The Prometheus alertmanager can be accessed via port 9093 on the following DNS name from within your cluster:
prometheus-alertmanager.default.svc.cluster.local


Get the Alertmanager URL by running these commands in the same shell:
  export POD_NAME=$(kubectl get pods --namespace default -l "app.kubernetes.io/name=alertmanager,app.kubernetes.io/instance=prometheus" -o jsonpath="{.items[0].metadata.name}")
  kubectl --namespace default port-forward $POD_NAME 9093
#################################################################################
######   WARNING: Pod Security Policy has been disabled by default since    #####
######            it deprecated after k8s 1.25+. use                        #####
######            (index .Values "prometheus-node-exporter" "rbac"          #####
###### .          "pspEnabled") with (index .Values                         #####
######            "prometheus-node-exporter" "rbac" "pspAnnotations")       #####
######            in case you still need it.                                #####
#################################################################################


The Prometheus PushGateway can be accessed via port 9091 on the following DNS name from within your cluster:
prometheus-prometheus-pushgateway.default.svc.cluster.local


Get the PushGateway URL by running these commands in the same shell:
  export POD_NAME=$(kubectl get pods --namespace default -l "app=prometheus-pushgateway,component=pushgateway" -o jsonpath="{.items[0].metadata.name}")
  kubectl --namespace default port-forward $POD_NAME 9091

For more information on running Prometheus, visit:
https://prometheus.io/

To view all the Kubernetes components installed, run kubectl get all command. It should present you with an output similar to below.

NAME                                                     READY   STATUS    RESTARTS   AGE
pod/prometheus-alertmanager-0                            1/1     Running   0          3m1s
pod/prometheus-kube-state-metrics-78d874fb59-5cbfh       1/1     Running   0          3m1s
pod/prometheus-prometheus-node-exporter-v9cbf            1/1     Running   0          3m1s
pod/prometheus-prometheus-pushgateway-8647d94cf6-twh4s   1/1     Running   0          3m1s
pod/prometheus-server-6598cc45d8-dml7j                   2/2     Running   0          3m1s

NAME                                          TYPE        CLUSTER-IP       EXTERNAL-IP   PORT(S)    AGE
service/kubernetes                            ClusterIP   10.96.0.1        <none>        443/TCP    44d
service/prometheus-alertmanager               ClusterIP   10.107.99.89     <none>        9093/TCP   3m1s
service/prometheus-alertmanager-headless      ClusterIP   None             <none>        9093/TCP   3m1s
service/prometheus-kube-state-metrics         ClusterIP   10.109.76.187    <none>        8080/TCP   3m1s
service/prometheus-prometheus-node-exporter   ClusterIP   10.110.24.169    <none>        9100/TCP   3m1s
service/prometheus-prometheus-pushgateway     ClusterIP   10.106.182.146   <none>        9091/TCP   3m1s
service/prometheus-server                     ClusterIP   10.99.196.33     <none>        80/TCP     3m1s

NAME                                                 DESIRED   CURRENT   READY   UP-TO-DATE   AVAILABLE   NODE SELECTOR            AGE
daemonset.apps/prometheus-prometheus-node-exporter   1         1         1       1            1           kubernetes.io/os=linux   3m1s

NAME                                                READY   UP-TO-DATE   AVAILABLE   AGE
deployment.apps/prometheus-kube-state-metrics       1/1     1            1           3m1s
deployment.apps/prometheus-prometheus-pushgateway   1/1     1            1           3m1s
deployment.apps/prometheus-server                   1/1     1            1           3m1s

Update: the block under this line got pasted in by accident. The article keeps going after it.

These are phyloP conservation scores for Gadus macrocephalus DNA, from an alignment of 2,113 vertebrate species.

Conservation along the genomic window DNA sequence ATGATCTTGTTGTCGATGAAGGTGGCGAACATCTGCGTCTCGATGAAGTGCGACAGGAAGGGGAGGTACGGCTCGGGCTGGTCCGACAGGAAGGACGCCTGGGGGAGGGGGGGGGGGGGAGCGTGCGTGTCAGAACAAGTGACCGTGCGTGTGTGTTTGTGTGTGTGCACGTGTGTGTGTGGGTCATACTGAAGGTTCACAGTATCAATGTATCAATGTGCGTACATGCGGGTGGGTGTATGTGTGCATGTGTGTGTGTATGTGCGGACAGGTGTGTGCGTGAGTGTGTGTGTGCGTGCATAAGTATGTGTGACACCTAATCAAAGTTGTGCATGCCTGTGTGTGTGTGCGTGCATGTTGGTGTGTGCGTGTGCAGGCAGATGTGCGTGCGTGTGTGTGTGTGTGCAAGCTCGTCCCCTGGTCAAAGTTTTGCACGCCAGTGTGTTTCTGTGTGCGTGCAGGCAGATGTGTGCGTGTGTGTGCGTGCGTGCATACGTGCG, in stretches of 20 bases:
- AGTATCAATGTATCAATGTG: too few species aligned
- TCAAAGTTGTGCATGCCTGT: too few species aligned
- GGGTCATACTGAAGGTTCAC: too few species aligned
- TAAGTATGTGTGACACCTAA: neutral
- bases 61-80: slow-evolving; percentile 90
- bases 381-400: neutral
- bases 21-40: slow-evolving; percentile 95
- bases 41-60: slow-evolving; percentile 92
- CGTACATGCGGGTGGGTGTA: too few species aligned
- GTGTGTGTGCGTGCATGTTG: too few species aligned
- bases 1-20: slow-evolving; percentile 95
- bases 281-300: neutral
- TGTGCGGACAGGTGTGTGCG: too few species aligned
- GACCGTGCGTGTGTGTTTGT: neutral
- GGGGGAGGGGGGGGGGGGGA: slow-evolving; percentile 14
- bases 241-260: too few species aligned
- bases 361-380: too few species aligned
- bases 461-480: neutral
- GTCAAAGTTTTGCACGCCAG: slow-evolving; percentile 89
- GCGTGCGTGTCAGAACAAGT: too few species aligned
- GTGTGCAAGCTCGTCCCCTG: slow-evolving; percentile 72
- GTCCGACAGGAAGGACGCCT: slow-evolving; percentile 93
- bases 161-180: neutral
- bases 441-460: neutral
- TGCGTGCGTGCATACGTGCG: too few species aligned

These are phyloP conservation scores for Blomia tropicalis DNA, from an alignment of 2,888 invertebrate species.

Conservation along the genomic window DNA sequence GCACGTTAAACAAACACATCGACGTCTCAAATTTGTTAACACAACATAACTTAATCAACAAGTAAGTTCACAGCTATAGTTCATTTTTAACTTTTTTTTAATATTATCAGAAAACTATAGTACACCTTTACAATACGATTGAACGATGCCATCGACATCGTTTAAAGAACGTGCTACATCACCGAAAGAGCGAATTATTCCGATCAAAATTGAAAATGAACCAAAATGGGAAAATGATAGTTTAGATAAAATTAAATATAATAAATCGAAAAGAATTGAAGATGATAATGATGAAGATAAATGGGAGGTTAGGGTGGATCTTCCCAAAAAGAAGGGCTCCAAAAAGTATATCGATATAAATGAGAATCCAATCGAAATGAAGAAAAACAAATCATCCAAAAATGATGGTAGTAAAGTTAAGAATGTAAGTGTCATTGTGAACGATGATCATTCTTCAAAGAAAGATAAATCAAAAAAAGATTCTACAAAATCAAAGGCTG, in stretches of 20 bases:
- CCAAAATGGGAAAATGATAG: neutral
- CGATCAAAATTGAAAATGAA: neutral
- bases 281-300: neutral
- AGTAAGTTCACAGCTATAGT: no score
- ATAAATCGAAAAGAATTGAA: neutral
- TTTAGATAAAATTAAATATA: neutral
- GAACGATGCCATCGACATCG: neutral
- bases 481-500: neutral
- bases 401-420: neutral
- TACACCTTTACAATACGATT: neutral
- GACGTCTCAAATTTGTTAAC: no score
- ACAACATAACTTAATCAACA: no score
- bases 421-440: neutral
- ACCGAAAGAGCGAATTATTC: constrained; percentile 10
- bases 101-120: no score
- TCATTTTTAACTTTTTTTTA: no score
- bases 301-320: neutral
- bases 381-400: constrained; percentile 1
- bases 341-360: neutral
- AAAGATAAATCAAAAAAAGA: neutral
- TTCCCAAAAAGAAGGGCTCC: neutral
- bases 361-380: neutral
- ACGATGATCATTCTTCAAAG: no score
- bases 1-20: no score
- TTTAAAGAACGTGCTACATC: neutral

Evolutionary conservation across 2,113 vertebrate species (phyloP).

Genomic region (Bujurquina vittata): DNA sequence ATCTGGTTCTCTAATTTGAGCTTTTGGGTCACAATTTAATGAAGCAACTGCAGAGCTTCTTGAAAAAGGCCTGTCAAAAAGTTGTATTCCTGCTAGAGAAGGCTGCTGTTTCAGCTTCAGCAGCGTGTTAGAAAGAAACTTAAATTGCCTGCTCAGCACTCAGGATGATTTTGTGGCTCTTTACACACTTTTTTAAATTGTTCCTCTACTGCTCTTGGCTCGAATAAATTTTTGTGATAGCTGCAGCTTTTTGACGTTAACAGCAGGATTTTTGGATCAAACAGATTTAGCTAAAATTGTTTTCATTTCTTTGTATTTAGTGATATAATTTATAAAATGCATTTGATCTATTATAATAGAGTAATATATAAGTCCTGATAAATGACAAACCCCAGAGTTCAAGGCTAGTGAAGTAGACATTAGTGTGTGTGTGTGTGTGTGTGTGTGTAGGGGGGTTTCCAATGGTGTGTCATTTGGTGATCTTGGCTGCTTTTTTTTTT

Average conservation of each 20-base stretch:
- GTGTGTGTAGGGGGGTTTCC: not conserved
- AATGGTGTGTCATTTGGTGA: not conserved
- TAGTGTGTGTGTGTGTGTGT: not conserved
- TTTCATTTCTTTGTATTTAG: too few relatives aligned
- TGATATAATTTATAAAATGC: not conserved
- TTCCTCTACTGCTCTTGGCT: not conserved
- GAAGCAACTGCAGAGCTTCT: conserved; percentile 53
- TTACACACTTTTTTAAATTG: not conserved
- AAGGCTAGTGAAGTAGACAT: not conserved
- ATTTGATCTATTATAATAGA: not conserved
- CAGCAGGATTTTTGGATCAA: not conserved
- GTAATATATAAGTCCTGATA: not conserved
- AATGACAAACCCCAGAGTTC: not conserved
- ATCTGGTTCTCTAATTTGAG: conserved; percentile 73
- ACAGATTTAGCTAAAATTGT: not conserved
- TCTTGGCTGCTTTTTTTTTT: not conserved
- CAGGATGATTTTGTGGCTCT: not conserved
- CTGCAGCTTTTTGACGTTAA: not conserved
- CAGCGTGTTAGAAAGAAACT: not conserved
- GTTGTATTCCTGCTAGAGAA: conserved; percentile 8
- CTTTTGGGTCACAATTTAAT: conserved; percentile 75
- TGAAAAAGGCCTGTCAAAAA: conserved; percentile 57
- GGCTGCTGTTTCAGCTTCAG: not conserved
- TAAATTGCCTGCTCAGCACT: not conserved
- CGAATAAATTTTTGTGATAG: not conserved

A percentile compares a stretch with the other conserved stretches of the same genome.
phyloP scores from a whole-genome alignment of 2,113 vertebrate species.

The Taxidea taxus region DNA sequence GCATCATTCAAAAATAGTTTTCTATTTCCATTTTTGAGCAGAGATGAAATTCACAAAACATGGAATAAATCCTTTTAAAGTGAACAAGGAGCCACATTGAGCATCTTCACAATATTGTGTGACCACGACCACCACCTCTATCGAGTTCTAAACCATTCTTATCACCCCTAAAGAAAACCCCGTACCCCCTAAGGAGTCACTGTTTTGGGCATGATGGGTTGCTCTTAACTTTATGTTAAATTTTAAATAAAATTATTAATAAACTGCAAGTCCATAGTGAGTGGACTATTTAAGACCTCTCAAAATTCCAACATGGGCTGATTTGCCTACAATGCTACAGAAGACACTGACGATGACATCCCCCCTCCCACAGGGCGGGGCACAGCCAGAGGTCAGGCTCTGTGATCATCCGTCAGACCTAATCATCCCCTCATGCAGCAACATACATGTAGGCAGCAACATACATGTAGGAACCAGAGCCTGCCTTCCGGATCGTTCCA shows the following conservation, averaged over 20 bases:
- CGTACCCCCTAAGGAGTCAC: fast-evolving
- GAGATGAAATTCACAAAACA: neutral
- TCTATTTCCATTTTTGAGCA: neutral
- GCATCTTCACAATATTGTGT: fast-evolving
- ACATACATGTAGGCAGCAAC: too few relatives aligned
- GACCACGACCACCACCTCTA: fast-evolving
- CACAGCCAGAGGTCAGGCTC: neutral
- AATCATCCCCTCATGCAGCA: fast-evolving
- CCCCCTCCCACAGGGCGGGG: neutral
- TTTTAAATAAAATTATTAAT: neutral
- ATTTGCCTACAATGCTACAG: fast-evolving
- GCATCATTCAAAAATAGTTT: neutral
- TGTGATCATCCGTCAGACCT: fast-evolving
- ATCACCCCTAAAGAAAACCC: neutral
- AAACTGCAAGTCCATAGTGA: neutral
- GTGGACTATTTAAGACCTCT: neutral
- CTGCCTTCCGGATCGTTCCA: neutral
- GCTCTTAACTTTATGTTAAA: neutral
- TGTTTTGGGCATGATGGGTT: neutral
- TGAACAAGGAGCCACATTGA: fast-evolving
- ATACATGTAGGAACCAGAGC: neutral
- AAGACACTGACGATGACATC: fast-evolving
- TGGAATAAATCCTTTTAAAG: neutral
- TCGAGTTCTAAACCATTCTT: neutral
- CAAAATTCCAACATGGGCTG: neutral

NAME                                                           DESIRED   CURRENT   READY   AGE
replicaset.apps/prometheus-kube-state-metrics-78d874fb59       1         1         1       3m1s
replicaset.apps/prometheus-prometheus-pushgateway-8647d94cf6   1         1         1       3m1s
replicaset.apps/prometheus-server-6598cc45d8                   1         1         1       3m1s

NAME                                       READY   AGE
statefulset.apps/prometheus-alertmanager   1/1     3m1s

As we can see, the Helm chart has deployed multiple pods and services for Prometheus to work.

Additionally, we can verify which Helm release is currently deployed.

helm list
NAME            NAMESPACE       REVISION        UPDATED                                 STATUS          CHART                   APP VERSION
prometheus      default         1               2024-03-03 21:55:58.075319 +0100 CET    deployed        prometheus-25.16.0      v2.50.1  

Step 2: Analyze the Prometheus dashboard

Note that all the services are assigned a ClusterIP with the port number. To access the Prometheus dashboard, we are interested in the “prometheus-server” service. However, we cannot access it since it is not forwarded on localhost. 

To access the Prometheus dashboard, start by running the command below. This is also indicated in the output of the “helm install” command.

kubectl port-forward prometheus-server-6598cc45d8-dml7j 9090
Forwarding from 127.0.0.1:9090 -> 9090
Forwarding from [::1]:9090 -> 9090

Now, open http://localhost:9090/graph in the browser. It should show the Prometheus dashboard, as shown below.

prometheus node exporter helm chart

Navigate to Status > Targets, and we should see below targets registered:

prometheus community helm chart values

When Prometheus is installed using the prometheus-community Helm chart, it deploys Prometheus components and registers the same as targets.

As we can see from the screenshot above, it is monitoring K8s API server, Nodes, Push Gateway, and Service Endpoints. Changing the configuration file can modify this target registration, but we will do the same in the next step.

For now, we are interested in the “prometheus” target, which is currently monitoring the URL endpoint where we have the Prometheus dashboard running. The state is marked as “UP” and it also provides a few labels using which we can query the logs related to this.

To double-check, open “http://localhost:9090/metrics” in a different browser. It will show all the events created by the service, as seen below:

install prometheus helm chart